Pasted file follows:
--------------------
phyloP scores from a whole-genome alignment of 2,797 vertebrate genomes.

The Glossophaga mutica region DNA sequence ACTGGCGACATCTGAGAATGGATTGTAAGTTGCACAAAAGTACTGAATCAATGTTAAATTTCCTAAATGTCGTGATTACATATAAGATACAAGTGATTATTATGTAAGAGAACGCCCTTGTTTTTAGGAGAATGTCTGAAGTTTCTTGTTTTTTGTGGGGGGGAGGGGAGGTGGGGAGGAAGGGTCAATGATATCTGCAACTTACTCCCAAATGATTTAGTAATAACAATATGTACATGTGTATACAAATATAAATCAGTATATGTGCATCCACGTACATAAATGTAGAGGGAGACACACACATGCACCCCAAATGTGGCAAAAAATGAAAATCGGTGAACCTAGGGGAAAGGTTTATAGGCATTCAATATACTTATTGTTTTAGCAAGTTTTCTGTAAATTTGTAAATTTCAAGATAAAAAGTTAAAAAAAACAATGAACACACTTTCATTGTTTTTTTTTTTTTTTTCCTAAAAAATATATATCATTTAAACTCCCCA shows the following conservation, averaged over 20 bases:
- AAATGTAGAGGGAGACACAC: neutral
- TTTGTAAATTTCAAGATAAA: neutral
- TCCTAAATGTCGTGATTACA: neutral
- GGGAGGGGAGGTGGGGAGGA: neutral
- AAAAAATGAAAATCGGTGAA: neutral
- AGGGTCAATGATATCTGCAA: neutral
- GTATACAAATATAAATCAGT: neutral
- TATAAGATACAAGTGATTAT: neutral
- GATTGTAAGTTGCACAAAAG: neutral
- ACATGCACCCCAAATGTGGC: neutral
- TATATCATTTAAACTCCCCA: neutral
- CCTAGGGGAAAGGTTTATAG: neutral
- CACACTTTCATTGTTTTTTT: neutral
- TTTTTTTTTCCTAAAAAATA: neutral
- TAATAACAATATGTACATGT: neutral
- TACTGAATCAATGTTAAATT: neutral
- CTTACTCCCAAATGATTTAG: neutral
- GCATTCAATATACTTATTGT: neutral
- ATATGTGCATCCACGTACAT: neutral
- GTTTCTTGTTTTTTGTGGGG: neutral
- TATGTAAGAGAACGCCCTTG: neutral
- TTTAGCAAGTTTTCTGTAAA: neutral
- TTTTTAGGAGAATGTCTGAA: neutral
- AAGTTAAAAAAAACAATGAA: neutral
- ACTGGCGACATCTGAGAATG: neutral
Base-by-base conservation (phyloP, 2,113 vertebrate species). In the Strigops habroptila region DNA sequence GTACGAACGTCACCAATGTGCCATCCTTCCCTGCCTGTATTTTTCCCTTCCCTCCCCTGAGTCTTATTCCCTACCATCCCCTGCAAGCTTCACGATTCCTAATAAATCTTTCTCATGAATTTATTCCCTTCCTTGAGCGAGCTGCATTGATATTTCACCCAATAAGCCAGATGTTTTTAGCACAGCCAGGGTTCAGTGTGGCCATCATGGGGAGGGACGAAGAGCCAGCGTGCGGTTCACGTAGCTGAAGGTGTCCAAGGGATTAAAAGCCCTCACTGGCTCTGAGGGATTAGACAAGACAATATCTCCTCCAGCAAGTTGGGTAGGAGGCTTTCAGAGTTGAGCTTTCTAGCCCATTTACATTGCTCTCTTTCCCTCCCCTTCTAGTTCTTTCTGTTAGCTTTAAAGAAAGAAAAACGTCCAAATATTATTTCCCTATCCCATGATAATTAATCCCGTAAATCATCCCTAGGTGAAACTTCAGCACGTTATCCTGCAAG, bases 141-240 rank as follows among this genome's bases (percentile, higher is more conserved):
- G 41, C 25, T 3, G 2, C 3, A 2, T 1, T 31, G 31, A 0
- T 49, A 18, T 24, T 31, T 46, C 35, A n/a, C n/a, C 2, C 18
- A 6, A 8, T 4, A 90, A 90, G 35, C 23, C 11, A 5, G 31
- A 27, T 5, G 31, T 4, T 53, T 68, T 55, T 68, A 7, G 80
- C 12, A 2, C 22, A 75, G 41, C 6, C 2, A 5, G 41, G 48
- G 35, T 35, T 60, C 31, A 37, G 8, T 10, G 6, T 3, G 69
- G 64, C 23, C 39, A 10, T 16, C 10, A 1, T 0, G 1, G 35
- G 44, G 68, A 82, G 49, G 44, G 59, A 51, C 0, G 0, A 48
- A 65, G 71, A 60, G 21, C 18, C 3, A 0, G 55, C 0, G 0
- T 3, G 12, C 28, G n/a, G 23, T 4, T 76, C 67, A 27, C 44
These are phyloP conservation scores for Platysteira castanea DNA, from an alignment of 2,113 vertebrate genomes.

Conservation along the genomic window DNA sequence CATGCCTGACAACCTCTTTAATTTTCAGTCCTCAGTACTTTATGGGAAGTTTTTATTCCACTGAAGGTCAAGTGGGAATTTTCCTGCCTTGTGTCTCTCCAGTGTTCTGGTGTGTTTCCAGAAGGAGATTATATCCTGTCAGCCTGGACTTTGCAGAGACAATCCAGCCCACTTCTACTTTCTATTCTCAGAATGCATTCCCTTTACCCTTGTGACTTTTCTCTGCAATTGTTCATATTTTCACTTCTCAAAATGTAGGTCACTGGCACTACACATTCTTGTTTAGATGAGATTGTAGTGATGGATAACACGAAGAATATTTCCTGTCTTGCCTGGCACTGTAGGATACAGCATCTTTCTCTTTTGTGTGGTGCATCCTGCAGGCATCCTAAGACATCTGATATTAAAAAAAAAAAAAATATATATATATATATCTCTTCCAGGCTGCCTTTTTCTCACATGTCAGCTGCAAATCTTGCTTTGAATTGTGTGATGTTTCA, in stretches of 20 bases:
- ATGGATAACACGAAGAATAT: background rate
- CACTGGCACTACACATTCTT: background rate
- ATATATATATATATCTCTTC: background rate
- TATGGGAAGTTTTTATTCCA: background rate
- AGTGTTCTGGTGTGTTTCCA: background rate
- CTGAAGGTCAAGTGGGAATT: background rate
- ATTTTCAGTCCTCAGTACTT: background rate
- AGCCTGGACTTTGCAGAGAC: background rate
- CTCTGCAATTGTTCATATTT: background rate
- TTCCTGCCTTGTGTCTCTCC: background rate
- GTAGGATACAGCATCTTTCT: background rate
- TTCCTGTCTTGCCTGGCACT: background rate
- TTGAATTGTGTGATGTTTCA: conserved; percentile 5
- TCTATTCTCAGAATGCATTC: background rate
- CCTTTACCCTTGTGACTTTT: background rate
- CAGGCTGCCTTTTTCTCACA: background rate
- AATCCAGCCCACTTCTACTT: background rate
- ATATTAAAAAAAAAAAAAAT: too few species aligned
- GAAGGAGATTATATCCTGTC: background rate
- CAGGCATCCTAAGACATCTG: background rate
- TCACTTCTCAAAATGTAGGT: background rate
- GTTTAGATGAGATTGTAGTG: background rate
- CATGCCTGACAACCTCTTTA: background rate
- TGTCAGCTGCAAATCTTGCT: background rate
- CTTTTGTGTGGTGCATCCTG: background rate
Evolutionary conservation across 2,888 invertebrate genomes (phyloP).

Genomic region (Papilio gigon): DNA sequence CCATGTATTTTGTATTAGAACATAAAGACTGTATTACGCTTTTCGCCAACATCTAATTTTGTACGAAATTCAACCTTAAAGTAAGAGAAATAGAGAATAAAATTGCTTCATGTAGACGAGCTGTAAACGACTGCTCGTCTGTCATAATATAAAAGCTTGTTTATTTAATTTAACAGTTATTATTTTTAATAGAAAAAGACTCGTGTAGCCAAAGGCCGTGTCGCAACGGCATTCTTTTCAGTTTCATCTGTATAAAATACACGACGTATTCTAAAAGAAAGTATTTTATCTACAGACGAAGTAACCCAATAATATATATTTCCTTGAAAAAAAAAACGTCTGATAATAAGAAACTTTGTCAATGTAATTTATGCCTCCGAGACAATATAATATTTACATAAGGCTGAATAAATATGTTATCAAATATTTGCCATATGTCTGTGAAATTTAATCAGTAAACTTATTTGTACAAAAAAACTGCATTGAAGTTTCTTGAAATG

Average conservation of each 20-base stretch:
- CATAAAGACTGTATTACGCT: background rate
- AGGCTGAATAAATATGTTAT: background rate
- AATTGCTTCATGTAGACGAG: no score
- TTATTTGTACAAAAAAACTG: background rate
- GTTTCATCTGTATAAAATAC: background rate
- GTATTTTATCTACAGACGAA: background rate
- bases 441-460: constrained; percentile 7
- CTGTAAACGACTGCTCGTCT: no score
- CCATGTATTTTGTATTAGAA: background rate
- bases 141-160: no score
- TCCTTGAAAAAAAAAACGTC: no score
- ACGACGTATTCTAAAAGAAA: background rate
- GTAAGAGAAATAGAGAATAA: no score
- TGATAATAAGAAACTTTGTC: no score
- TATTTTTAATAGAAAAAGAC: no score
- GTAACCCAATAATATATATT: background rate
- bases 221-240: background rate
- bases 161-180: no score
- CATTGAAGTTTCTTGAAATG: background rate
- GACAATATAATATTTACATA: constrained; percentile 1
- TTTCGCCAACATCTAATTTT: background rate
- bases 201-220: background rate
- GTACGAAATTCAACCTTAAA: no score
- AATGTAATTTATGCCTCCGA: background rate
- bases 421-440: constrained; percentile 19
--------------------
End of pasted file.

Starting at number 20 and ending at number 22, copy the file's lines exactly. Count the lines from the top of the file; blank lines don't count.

- GCATTCAATATACTTATTGT: neutral
- ATATGTGCATCCACGTACAT: neutral
- GTTTCTTGTTTTTTGTGGGG: neutral